9. Borah Peak, Lost River Range – Idaho

Chickenout Ridge on Borah Peak. It looks pretty easy from here...

Chickenout Ridge on Borah Peak. It looks pretty easy from here… reBoyles

Along with Mount Whitney, 12,662’ Borah Peak is a state highpoint. To get a clue about how tough this hike, the standard route is known as “Chickenout Ridge”. Borah’s location is somewhat remote, even by Idaho standards. On paper, it’s a 6.8 mile round trip outing, with a little over 5,200’ of elevation gain—tough stuff, but not unusual for a sturdy mountain hike. What makes Borah a beast is the namesake Chickenout Ridge (known less comically as the Southwest Ridge Route). From a distance, the shoulder of rock looks friendly and inviting, but when you get close up, it reveals its true intentions. Steep, unstable, class 3 rock culminates in a few daring class 4 moves, many of which have caused hikers to conclude that they’d rather go home and watch TV than summit Borah Peak. For those brave enough to summit, the downclimbing may very well be the crux of the entire trek.

10. The Maze, Canyonlands – Utah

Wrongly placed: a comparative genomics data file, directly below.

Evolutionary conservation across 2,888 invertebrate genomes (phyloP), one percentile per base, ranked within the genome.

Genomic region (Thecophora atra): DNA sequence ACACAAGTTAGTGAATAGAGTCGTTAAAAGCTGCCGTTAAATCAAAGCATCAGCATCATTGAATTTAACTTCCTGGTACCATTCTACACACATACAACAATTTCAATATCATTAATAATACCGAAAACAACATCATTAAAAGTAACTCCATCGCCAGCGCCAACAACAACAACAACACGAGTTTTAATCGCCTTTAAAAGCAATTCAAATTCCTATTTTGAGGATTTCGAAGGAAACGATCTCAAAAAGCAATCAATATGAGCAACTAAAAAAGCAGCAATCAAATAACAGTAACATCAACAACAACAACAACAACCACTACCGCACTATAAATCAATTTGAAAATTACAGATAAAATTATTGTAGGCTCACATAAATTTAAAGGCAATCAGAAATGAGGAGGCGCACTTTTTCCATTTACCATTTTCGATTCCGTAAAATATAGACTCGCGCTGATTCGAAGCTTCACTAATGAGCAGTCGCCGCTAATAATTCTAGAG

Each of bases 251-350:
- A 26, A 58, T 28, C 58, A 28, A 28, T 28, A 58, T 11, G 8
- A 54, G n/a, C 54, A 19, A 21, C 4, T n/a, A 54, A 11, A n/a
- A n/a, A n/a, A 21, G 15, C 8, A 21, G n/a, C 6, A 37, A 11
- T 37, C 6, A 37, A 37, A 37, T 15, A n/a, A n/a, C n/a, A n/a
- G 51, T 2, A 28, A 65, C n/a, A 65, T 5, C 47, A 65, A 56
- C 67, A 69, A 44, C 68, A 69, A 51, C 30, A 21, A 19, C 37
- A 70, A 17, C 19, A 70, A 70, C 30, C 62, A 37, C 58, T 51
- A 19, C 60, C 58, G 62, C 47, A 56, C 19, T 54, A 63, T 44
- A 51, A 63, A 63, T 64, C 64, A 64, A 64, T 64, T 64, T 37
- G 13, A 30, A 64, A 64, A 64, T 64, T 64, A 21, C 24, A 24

First day of hiking in the Maze in Canyonlands, UT.

First day of hiking in the Maze in Canyonlands, UT. Pierce Martin

While they don’t expressly say it, the National Park Service’s message to aspiring hikers to the Maze is, “Sure, you can hike it. You’ll probably die, but hey, that’s none of our business.” They certainly don’t make it easy to reach. It takes at least 3 hours on a 4×4 road just to get to the start of the Maze proper. Once there, your mileage may vary depending on your goals, but the terrain here is baffling to navigate—but wow, is it ever gorgeous. Rounded white rock cliffs, slickrock, polished slot canyons, hidden pools, and airy crags explore the most remote part of Canyonlands. The fabled Chocolate Drops formations may very well be worth the visit, if you can find your way out. Ancient petroglyphs adorn some of the most isolated walls in the region, a testament to the natives who mastered desert living. For those willing to boldly immerse themselves in the Maze, the only issue is they may want to extend their visit beyond a day.

Originally written by RootsRated for Marmot.